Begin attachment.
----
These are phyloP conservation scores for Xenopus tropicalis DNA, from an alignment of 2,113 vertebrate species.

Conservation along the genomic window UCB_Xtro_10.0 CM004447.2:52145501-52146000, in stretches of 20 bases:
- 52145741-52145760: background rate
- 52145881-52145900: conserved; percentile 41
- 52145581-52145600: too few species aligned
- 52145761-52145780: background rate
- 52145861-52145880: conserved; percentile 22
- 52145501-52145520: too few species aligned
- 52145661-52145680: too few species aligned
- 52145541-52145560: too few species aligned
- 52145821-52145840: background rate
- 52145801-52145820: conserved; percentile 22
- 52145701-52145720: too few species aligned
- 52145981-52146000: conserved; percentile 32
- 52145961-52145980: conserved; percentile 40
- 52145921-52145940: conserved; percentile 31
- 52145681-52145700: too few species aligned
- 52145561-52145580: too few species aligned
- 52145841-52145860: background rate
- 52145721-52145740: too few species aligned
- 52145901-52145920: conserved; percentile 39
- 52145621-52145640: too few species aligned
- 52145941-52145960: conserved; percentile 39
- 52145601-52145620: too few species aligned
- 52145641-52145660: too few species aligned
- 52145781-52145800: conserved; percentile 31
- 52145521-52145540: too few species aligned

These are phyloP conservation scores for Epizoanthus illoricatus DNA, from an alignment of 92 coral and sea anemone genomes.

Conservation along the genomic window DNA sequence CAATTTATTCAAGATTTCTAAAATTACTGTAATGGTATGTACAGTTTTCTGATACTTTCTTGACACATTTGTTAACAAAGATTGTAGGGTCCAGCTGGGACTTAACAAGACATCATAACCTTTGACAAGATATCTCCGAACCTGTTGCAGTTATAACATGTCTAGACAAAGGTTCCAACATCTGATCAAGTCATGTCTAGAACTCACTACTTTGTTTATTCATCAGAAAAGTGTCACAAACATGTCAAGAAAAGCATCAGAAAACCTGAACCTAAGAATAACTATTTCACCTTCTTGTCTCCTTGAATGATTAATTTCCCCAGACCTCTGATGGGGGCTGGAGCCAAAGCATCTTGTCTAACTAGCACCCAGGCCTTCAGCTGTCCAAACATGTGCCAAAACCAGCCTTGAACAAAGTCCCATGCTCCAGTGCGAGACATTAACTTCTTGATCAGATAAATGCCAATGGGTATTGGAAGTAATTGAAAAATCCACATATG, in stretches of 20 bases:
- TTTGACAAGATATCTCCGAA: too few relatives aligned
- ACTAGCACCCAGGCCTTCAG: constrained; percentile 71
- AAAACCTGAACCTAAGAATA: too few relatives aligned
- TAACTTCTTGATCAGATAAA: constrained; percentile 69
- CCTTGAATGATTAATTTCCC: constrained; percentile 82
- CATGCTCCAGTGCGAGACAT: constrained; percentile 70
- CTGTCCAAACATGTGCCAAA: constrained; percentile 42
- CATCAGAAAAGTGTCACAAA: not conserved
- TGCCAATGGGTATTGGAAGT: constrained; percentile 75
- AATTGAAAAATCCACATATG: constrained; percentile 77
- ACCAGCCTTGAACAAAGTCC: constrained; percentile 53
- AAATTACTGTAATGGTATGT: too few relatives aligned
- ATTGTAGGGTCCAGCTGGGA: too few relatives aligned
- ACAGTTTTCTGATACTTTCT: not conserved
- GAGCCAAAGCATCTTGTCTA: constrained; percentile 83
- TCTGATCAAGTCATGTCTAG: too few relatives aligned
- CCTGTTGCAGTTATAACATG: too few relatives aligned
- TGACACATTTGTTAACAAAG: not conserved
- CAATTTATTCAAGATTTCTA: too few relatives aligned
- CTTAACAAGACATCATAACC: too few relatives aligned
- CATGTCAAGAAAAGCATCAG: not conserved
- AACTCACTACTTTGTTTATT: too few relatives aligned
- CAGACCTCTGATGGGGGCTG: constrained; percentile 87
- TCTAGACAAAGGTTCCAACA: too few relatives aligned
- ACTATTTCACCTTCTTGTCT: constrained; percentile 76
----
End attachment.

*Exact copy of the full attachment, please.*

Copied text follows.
These are phyloP conservation scores for Xenopus tropicalis DNA, from an alignment of 2,113 vertebrate species.

Conservation along the genomic window UCB_Xtro_10.0 CM004447.2:52145501-52146000, in stretches of 20 bases:
- 52145741-52145760: background rate
- 52145881-52145900: conserved; percentile 41
- 52145581-52145600: too few species aligned
- 52145761-52145780: background rate
- 52145861-52145880: conserved; percentile 22
- 52145501-52145520: too few species aligned
- 52145661-52145680: too few species aligned
- 52145541-52145560: too few species aligned
- 52145821-52145840: background rate
- 52145801-52145820: conserved; percentile 22
- 52145701-52145720: too few species aligned
- 52145981-52146000: conserved; percentile 32
- 52145961-52145980: conserved; percentile 40
- 52145921-52145940: conserved; percentile 31
- 52145681-52145700: too few species aligned
- 52145561-52145580: too few species aligned
- 52145841-52145860: background rate
- 52145721-52145740: too few species aligned
- 52145901-52145920: conserved; percentile 39
- 52145621-52145640: too few species aligned
- 52145941-52145960: conserved; percentile 39
- 52145601-52145620: too few species aligned
- 52145641-52145660: too few species aligned
- 52145781-52145800: conserved; percentile 31
- 52145521-52145540: too few species aligned

These are phyloP conservation scores for Epizoanthus illoricatus DNA, from an alignment of 92 coral and sea anemone genomes.

Conservation along the genomic window DNA sequence CAATTTATTCAAGATTTCTAAAATTACTGTAATGGTATGTACAGTTTTCTGATACTTTCTTGACACATTTGTTAACAAAGATTGTAGGGTCCAGCTGGGACTTAACAAGACATCATAACCTTTGACAAGATATCTCCGAACCTGTTGCAGTTATAACATGTCTAGACAAAGGTTCCAACATCTGATCAAGTCATGTCTAGAACTCACTACTTTGTTTATTCATCAGAAAAGTGTCACAAACATGTCAAGAAAAGCATCAGAAAACCTGAACCTAAGAATAACTATTTCACCTTCTTGTCTCCTTGAATGATTAATTTCCCCAGACCTCTGATGGGGGCTGGAGCCAAAGCATCTTGTCTAACTAGCACCCAGGCCTTCAGCTGTCCAAACATGTGCCAAAACCAGCCTTGAACAAAGTCCCATGCTCCAGTGCGAGACATTAACTTCTTGATCAGATAAATGCCAATGGGTATTGGAAGTAATTGAAAAATCCACATATG, in stretches of 20 bases:
- TTTGACAAGATATCTCCGAA: too few relatives aligned
- ACTAGCACCCAGGCCTTCAG: constrained; percentile 71
- AAAACCTGAACCTAAGAATA: too few relatives aligned
- TAACTTCTTGATCAGATAAA: constrained; percentile 69
- CCTTGAATGATTAATTTCCC: constrained; percentile 82
- CATGCTCCAGTGCGAGACAT: constrained; percentile 70
- CTGTCCAAACATGTGCCAAA: constrained; percentile 42
- CATCAGAAAAGTGTCACAAA: not conserved
- TGCCAATGGGTATTGGAAGT: constrained; percentile 75
- AATTGAAAAATCCACATATG: constrained; percentile 77
- ACCAGCCTTGAACAAAGTCC: constrained; percentile 53
- AAATTACTGTAATGGTATGT: too few relatives aligned
- ATTGTAGGGTCCAGCTGGGA: too few relatives aligned
- ACAGTTTTCTGATACTTTCT: not conserved
- GAGCCAAAGCATCTTGTCTA: constrained; percentile 83
- TCTGATCAAGTCATGTCTAG: too few relatives aligned
- CCTGTTGCAGTTATAACATG: too few relatives aligned
- TGACACATTTGTTAACAAAG: not conserved
- CAATTTATTCAAGATTTCTA: too few relatives aligned
- CTTAACAAGACATCATAACC: too few relatives aligned
- CATGTCAAGAAAAGCATCAG: not conserved
- AACTCACTACTTTGTTTATT: too few relatives aligned
- CAGACCTCTGATGGGGGCTG: constrained; percentile 87
- TCTAGACAAAGGTTCCAACA: too few relatives aligned
- ACTATTTCACCTTCTTGTCT: constrained; percentile 76